With few reliable statistics and no annual court monitor audits to shed light on if or how the system is working, the public is exposed only to occasional news reports when things go terribly wrong. Largely untold are the stories of some of the sickest people with mental illness and their families—the man released from prison to a home with sex offenders, the state hospital patient who has been in seclusion for 15 months, the college professor thrown in jail because he thought his neighbor’s dog was possessed, the 39-year-old man who hit his 93-year-old female housemate over the head with a heavy metal object during a psychotic episode, the family whose adult son was hospitalized 50 times in a decade.
Public records reveal more, including how unlicensed boarding homes, considered by some to be a thing of the past, are still housing people with serious mental illness, and that the state hospital is plagued by allegations of retaliation for those who complain about poor treatment.
All of this in a place that should know better.
Chick Arnold says that both transparency and accountability have slipped in the years since the settlement agreement was signed. The court monitor in Arnold v. Sarn pumped a healthy dose of fear into the mental health system with the risk of getting called into court if services were not adequate. Today, little remains beyond a series of annual reports designed to measure performance in the areas of case management, housing, employment, peer support and family support.
Much of the available data that measures the system’s performance focuses on services in Maricopa County, since Chick Arnold sued both the state and county in his 1981 lawsuit.
The Arizona Health Care Cost Containment System (AHCCCS), which runs the state’s behavioral health system, contracts with an outside company to generate reports on the county’s progress. The most recent Quality Service Review was released in 2020. Experts say the methodology is questionable.
The sample of members used in the report to draw sweeping conclusions about the quality of mental health services for an SMI population exceeding 35,000 in Maricopa County was just 107, well below the 135 members researchers initially wanted to ensure the findings were reliable.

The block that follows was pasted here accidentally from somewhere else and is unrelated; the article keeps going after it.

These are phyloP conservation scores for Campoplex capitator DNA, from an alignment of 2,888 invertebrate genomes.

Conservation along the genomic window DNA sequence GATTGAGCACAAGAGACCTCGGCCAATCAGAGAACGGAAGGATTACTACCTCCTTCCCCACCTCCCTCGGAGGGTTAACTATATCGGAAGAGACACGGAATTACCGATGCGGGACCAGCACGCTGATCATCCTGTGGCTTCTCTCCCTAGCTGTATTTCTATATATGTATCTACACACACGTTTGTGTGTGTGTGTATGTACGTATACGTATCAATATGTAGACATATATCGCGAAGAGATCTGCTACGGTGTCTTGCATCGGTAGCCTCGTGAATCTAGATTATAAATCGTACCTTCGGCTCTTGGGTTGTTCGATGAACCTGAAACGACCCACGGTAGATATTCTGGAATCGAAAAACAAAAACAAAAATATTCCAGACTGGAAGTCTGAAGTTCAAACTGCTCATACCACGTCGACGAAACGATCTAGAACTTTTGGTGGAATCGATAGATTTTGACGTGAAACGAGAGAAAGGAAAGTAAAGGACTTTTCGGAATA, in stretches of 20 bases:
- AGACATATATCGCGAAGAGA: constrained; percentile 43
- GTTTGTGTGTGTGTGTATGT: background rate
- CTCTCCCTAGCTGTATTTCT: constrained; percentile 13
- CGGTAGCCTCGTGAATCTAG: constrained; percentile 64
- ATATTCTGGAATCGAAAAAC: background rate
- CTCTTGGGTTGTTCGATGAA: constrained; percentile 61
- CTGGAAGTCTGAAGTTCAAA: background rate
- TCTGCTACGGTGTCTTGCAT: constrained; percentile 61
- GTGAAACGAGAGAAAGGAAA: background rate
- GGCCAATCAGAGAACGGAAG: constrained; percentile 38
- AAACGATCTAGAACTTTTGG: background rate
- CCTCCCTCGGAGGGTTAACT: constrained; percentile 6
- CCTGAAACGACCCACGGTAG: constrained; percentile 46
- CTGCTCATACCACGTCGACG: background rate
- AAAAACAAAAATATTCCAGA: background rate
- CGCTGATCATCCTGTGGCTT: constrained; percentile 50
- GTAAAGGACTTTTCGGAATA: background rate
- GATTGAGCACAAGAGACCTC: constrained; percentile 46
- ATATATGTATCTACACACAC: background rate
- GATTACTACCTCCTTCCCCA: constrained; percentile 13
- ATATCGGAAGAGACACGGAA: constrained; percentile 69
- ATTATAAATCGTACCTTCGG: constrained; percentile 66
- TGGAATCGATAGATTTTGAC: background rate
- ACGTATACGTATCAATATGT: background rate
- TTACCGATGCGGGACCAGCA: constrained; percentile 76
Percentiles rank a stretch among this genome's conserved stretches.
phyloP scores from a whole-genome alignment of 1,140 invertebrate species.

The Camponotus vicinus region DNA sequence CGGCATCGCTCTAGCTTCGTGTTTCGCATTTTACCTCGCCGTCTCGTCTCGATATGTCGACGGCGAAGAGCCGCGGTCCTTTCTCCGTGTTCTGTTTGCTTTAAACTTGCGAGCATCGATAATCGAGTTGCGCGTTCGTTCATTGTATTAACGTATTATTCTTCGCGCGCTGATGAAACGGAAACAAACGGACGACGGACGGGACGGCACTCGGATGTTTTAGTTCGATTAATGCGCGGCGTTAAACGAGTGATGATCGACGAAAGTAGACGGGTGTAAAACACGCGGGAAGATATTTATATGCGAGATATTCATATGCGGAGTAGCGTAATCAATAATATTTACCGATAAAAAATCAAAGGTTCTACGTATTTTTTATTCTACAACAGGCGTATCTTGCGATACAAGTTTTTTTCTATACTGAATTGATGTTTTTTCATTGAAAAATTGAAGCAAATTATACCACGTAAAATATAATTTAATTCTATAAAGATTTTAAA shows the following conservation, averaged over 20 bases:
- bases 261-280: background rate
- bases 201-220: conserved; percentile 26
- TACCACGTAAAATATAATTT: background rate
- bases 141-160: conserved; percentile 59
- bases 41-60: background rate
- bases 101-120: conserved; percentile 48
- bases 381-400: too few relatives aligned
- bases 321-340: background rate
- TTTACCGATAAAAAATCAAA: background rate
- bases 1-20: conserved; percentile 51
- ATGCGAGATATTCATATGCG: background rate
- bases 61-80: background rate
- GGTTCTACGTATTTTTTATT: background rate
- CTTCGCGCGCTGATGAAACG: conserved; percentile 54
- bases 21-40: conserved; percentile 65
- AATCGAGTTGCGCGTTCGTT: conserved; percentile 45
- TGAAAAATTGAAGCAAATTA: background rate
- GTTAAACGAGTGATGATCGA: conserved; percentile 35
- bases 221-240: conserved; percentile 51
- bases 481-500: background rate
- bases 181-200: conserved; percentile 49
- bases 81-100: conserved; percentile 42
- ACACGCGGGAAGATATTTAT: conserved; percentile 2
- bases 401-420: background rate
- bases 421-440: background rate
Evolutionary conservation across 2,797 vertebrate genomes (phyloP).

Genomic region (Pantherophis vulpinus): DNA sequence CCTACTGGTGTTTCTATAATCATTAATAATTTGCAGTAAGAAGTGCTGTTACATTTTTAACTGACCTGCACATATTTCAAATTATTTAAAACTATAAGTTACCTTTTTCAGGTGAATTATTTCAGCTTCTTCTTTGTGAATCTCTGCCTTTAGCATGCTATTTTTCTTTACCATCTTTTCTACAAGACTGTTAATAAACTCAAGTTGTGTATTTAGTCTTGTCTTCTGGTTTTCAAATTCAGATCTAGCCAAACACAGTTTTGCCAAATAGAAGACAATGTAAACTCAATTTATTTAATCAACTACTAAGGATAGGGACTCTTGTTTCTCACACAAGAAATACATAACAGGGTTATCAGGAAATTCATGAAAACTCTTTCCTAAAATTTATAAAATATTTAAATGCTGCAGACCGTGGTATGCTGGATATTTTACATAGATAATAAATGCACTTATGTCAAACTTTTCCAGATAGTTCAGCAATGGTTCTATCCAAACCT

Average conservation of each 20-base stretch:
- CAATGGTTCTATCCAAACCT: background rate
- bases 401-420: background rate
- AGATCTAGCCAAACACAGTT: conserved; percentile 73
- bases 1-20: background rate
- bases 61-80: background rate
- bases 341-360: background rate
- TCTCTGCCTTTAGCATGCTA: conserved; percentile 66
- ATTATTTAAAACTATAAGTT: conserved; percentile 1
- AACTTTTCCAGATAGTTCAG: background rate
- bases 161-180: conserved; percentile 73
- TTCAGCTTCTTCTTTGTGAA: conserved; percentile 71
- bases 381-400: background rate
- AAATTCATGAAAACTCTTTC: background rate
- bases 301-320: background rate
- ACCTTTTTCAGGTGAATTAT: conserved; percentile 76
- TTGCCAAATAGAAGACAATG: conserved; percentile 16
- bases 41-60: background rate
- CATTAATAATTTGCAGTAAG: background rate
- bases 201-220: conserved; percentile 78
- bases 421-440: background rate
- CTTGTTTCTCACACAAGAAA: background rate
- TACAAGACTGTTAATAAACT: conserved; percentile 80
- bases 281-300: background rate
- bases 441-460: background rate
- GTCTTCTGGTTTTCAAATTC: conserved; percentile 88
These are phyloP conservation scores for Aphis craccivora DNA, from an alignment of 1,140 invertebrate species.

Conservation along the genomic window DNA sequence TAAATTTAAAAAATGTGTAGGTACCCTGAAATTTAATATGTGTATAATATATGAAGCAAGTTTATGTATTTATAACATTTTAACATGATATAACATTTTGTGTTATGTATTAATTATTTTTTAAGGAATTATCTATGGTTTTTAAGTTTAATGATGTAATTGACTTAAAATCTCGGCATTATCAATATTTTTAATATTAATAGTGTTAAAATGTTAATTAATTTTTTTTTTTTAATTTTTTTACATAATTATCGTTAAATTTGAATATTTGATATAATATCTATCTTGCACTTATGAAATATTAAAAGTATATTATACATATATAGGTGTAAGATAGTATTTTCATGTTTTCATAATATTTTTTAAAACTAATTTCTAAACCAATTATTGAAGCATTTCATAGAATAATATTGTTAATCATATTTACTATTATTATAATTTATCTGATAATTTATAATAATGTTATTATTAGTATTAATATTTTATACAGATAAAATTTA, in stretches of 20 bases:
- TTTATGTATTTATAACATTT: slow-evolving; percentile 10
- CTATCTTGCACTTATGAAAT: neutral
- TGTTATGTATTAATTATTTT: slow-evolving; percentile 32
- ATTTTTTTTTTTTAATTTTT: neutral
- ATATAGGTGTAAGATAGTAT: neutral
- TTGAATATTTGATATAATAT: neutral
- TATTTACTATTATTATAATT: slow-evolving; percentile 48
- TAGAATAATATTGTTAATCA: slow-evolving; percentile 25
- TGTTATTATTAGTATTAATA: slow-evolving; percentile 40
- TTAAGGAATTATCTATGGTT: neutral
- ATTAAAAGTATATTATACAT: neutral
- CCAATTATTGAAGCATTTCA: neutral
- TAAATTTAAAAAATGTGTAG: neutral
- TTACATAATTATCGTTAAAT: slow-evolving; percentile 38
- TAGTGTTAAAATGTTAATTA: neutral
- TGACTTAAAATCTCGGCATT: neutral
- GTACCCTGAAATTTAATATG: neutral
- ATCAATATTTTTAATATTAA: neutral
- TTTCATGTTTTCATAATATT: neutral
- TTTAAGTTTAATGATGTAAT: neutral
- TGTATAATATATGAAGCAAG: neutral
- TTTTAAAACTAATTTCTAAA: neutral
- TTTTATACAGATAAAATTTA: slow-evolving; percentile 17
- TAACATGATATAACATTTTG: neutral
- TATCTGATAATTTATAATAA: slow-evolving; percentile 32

In addition, 9 out of 10 people with serious mental illness either could not be reached or declined to be part of the survey, likely leaving out the sickest people—those in crisis and those whom the system can no longer find.
Even so, many of the report’s conclusions are troubling.
According to the Quality Service Review, 10 percent of Maricopa County residents in the mental health system did not have an Individualized Service Plan (ISP), the document to guide their care, and only 57 percent actually included objectives that “addressed members’ needs.” Researchers also reported that some ISP goals were not personalized and that it appeared that some might have been copied from other ISP reports.
In addition, in 2020, only 18 percent of people with SMI were employed. A quarter of all members expressed that they did not have enough contact with their case manager. Almost 1 in 3 said they wanted more of a service they were currently receiving. And many indicated that they were unaware of service options.
Those figures are supposed to reflect the general population of people with SMI in Maricopa County.
The state does not release data that targets the people in the behavioral health system who are the sickest, the chronically mentally ill who make up close to 20 percent of the overall number of people with mental illness, according to a 2021 study by the Morrison Institute for Public Policy at Arizona State University.
This population—several thousand people in Maricopa County alone—often cycles in and out of psychiatric hospitals, jails and homeless shelters, often getting sicker and sicker without the right treatment, as mental illnesses like schizophrenia deteriorate one’s health with every psychotic episode.
Before the Arnold v. Sarn lawsuit, there was no case management system at all—so things have improved. But Assertive Community Treatment (ACT) Teams, designed to protect the highest needs clients by providing additional oversight for housing, medications and other needs, are not always getting the job done.
In 2019, only 29 of the 100 highest need clients were assigned to ACT Teams.
Turnover rates for ACT Teams, which rely on continuity to provide the best help, have been as high as 150%.
Today, a relatively small number of patients are under lock and key at the Arizona State Hospital (ASH). Even those who believe more beds should be available to serve the sickest patients agree that conditions must improve.